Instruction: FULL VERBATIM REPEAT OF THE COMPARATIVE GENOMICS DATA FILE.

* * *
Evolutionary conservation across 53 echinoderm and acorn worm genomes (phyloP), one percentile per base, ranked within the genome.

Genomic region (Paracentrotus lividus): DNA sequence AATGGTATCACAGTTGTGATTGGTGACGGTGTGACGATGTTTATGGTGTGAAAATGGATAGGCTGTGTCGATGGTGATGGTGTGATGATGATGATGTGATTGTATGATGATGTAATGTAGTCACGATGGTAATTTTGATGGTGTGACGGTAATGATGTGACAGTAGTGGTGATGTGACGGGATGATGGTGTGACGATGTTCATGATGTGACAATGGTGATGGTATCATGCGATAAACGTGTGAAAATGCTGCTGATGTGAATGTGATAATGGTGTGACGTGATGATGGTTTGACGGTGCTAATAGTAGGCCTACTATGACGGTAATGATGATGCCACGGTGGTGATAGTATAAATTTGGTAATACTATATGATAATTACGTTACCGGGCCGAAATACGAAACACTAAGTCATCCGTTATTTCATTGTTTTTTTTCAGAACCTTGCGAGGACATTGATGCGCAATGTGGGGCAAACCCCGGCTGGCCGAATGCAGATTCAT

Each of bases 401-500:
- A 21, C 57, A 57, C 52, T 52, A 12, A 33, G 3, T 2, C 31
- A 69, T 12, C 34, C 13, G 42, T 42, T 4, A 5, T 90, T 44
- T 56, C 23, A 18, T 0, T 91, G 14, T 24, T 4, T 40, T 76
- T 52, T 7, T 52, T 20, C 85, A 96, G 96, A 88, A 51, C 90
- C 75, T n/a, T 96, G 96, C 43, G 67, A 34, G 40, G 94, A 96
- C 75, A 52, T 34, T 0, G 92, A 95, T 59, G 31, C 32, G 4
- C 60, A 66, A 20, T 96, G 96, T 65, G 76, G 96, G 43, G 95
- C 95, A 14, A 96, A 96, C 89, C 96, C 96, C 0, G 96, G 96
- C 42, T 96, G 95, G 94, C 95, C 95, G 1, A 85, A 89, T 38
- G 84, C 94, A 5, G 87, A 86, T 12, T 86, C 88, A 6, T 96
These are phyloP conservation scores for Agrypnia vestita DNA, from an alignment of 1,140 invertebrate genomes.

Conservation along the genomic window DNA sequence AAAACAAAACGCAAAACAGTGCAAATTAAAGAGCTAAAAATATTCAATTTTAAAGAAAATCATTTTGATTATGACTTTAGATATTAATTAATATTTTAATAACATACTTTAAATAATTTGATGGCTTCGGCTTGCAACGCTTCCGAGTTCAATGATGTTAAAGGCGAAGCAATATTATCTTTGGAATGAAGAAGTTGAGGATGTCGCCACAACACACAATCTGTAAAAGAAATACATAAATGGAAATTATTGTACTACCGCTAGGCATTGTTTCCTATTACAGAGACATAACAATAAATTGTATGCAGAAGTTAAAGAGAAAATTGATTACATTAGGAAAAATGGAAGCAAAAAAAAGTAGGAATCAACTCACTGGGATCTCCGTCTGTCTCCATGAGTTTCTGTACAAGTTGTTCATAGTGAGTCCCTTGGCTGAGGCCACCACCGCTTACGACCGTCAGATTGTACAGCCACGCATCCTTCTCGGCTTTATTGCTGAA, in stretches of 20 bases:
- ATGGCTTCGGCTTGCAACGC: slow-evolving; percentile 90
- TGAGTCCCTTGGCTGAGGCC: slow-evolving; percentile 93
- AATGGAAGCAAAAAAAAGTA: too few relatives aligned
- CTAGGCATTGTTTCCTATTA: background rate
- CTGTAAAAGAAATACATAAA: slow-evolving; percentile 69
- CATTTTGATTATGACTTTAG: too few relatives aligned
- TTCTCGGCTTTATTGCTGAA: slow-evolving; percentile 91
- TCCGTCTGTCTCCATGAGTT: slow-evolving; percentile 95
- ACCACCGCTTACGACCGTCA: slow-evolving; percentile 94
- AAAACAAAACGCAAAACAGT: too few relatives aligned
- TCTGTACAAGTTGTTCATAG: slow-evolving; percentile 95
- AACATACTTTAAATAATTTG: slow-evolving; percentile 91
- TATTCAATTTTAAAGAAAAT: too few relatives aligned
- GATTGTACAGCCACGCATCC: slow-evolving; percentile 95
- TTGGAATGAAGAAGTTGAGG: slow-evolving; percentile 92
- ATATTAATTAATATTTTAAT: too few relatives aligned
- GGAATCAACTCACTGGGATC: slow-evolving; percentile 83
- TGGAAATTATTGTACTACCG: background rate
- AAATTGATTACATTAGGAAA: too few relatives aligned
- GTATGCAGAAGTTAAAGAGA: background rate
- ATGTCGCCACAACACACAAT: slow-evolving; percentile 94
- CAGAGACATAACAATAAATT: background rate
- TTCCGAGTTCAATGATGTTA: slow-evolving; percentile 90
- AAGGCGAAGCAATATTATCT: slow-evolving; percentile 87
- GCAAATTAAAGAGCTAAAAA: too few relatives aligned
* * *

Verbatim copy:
Evolutionary conservation across 53 echinoderm and acorn worm genomes (phyloP), one percentile per base, ranked within the genome.

Genomic region (Paracentrotus lividus): DNA sequence AATGGTATCACAGTTGTGATTGGTGACGGTGTGACGATGTTTATGGTGTGAAAATGGATAGGCTGTGTCGATGGTGATGGTGTGATGATGATGATGTGATTGTATGATGATGTAATGTAGTCACGATGGTAATTTTGATGGTGTGACGGTAATGATGTGACAGTAGTGGTGATGTGACGGGATGATGGTGTGACGATGTTCATGATGTGACAATGGTGATGGTATCATGCGATAAACGTGTGAAAATGCTGCTGATGTGAATGTGATAATGGTGTGACGTGATGATGGTTTGACGGTGCTAATAGTAGGCCTACTATGACGGTAATGATGATGCCACGGTGGTGATAGTATAAATTTGGTAATACTATATGATAATTACGTTACCGGGCCGAAATACGAAACACTAAGTCATCCGTTATTTCATTGTTTTTTTTCAGAACCTTGCGAGGACATTGATGCGCAATGTGGGGCAAACCCCGGCTGGCCGAATGCAGATTCAT

Each of bases 401-500:
- A 21, C 57, A 57, C 52, T 52, A 12, A 33, G 3, T 2, C 31
- A 69, T 12, C 34, C 13, G 42, T 42, T 4, A 5, T 90, T 44
- T 56, C 23, A 18, T 0, T 91, G 14, T 24, T 4, T 40, T 76
- T 52, T 7, T 52, T 20, C 85, A 96, G 96, A 88, A 51, C 90
- C 75, T n/a, T 96, G 96, C 43, G 67, A 34, G 40, G 94, A 96
- C 75, A 52, T 34, T 0, G 92, A 95, T 59, G 31, C 32, G 4
- C 60, A 66, A 20, T 96, G 96, T 65, G 76, G 96, G 43, G 95
- C 95, A 14, A 96, A 96, C 89, C 96, C 96, C 0, G 96, G 96
- C 42, T 96, G 95, G 94, C 95, C 95, G 1, A 85, A 89, T 38
- G 84, C 94, A 5, G 87, A 86, T 12, T 86, C 88, A 6, T 96
These are phyloP conservation scores for Agrypnia vestita DNA, from an alignment of 1,140 invertebrate genomes.

Conservation along the genomic window DNA sequence AAAACAAAACGCAAAACAGTGCAAATTAAAGAGCTAAAAATATTCAATTTTAAAGAAAATCATTTTGATTATGACTTTAGATATTAATTAATATTTTAATAACATACTTTAAATAATTTGATGGCTTCGGCTTGCAACGCTTCCGAGTTCAATGATGTTAAAGGCGAAGCAATATTATCTTTGGAATGAAGAAGTTGAGGATGTCGCCACAACACACAATCTGTAAAAGAAATACATAAATGGAAATTATTGTACTACCGCTAGGCATTGTTTCCTATTACAGAGACATAACAATAAATTGTATGCAGAAGTTAAAGAGAAAATTGATTACATTAGGAAAAATGGAAGCAAAAAAAAGTAGGAATCAACTCACTGGGATCTCCGTCTGTCTCCATGAGTTTCTGTACAAGTTGTTCATAGTGAGTCCCTTGGCTGAGGCCACCACCGCTTACGACCGTCAGATTGTACAGCCACGCATCCTTCTCGGCTTTATTGCTGAA, in stretches of 20 bases:
- ATGGCTTCGGCTTGCAACGC: slow-evolving; percentile 90
- TGAGTCCCTTGGCTGAGGCC: slow-evolving; percentile 93
- AATGGAAGCAAAAAAAAGTA: too few relatives aligned
- CTAGGCATTGTTTCCTATTA: background rate
- CTGTAAAAGAAATACATAAA: slow-evolving; percentile 69
- CATTTTGATTATGACTTTAG: too few relatives aligned
- TTCTCGGCTTTATTGCTGAA: slow-evolving; percentile 91
- TCCGTCTGTCTCCATGAGTT: slow-evolving; percentile 95
- ACCACCGCTTACGACCGTCA: slow-evolving; percentile 94
- AAAACAAAACGCAAAACAGT: too few relatives aligned
- TCTGTACAAGTTGTTCATAG: slow-evolving; percentile 95
- AACATACTTTAAATAATTTG: slow-evolving; percentile 91
- TATTCAATTTTAAAGAAAAT: too few relatives aligned
- GATTGTACAGCCACGCATCC: slow-evolving; percentile 95
- TTGGAATGAAGAAGTTGAGG: slow-evolving; percentile 92
- ATATTAATTAATATTTTAAT: too few relatives aligned
- GGAATCAACTCACTGGGATC: slow-evolving; percentile 83
- TGGAAATTATTGTACTACCG: background rate
- AAATTGATTACATTAGGAAA: too few relatives aligned
- GTATGCAGAAGTTAAAGAGA: background rate
- ATGTCGCCACAACACACAAT: slow-evolving; percentile 94
- CAGAGACATAACAATAAATT: background rate
- TTCCGAGTTCAATGATGTTA: slow-evolving; percentile 90
- AAGGCGAAGCAATATTATCT: slow-evolving; percentile 87
- GCAAATTAAAGAGCTAAAAA: too few relatives aligned